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Aging Ment Health. 2017 Oct 25:1-6. doi: 10.1080/13607863.2017.1390732. [Epub ahead of print]

Needs and quality of life of people with middle-stage dementia and their family carers from the European Actifcare study. When informal care alone may not suffice.

Author information

1
a Alzheimer Centrum Limburg , Maastricht University , Maastricht , The Netherlands.
2
b Bangor University , Bangor , UK.
3
c Martin Luther University Halle-Wittenberg (DE) , Institute of Health and Nursing sciences , Halle , Germany.
4
d Department of Geriatric Medicine , Oslo University Hospital , Oslo , Norway.
5
e Department of Neurobiology, Care Sciences and Society, Division of Neurogeriatrics , Karolinska Institutet , Stockholm , Sweden.
6
f Centre for Research & Development Uppsala University / City Council of Gävleborg , Gävle , Sweden.
7
g School of Nursing and Human Sciences , Dublin City University , Dublin , Ireland.
8
h CEDOC, Nova Medical School, Faculdade De Ciências Médicas , Universidade Nova De Lisboa , Lisbon , Portugal.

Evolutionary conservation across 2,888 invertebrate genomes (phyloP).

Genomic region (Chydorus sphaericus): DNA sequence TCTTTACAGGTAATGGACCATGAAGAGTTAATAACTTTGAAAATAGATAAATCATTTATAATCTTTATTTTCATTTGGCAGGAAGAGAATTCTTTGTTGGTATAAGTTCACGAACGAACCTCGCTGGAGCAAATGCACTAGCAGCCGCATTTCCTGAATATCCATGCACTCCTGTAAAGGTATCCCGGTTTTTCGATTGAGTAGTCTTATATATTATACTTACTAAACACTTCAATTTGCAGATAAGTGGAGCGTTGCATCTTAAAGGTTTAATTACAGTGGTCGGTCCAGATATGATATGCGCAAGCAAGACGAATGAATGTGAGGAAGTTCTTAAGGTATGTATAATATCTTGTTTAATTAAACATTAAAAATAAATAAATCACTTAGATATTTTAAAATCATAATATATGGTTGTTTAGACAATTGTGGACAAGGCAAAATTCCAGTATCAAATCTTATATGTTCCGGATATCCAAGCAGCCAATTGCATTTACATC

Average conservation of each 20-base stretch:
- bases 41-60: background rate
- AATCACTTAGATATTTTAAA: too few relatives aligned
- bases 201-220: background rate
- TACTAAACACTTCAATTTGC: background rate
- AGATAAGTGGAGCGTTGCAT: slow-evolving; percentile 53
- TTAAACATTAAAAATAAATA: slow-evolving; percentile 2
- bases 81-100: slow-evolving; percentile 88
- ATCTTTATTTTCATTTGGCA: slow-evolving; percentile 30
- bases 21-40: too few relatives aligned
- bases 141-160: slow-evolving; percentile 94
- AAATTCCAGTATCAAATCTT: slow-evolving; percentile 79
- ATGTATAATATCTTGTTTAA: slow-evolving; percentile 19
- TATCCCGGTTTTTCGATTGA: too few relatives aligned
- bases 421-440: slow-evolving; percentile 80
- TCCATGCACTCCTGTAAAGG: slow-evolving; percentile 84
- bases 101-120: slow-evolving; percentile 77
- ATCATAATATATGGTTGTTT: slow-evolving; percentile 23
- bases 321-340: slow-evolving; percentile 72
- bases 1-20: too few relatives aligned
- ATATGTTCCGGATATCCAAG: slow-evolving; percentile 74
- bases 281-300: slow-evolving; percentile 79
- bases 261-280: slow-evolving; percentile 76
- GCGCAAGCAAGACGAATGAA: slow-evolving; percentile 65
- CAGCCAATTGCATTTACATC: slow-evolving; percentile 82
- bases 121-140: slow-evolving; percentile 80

9
i Alzheimer's Research Unit-Memory Clinic , IRCCS Centro S. Giovanni di Dio , Milano , Italy.

Abstract

OBJECTIVE:

The Actifcare (Access to timely formal care) study investigated needs of people with dementia and their families during the phase in which formal care is being considered, and examined whether higher need levels are related to lower quality of life (QOL).

METHOD:

From eight European countries 451 people with dementia and their carers participated. Needs were measured with the Camberwell Assessment of Need for the Elderly. QOL was measured with the QOL-AD, and carer quality of life was measured with the CarerQol. The relationship between needs and QOL was analysed with multiple regression analyses.

RESULTS:

Needs were expressed in the domains of psychological distress, daytime activities, company and information. People with dementia rated their unmet needs significantly lower than their carers: the mean number of self-rated unmet needs was 0.95, whereas the mean proxy ratings were 1.66. For met needs, the self-rated mean was 5.5 and was 8 when proxy-rated. The level of needs reported was negatively associated with QOL for both.

CONCLUSION:

The study results show that informal carers reported almost twice as many needs as people with dementia. The domains in which needs are expressed should be the primary focus for interventions to support   QOL. The perspectives of people with dementia are informative when identifying needs.

KEYWORDS:

(un)met needs; Dementia; informal carer; quality of life

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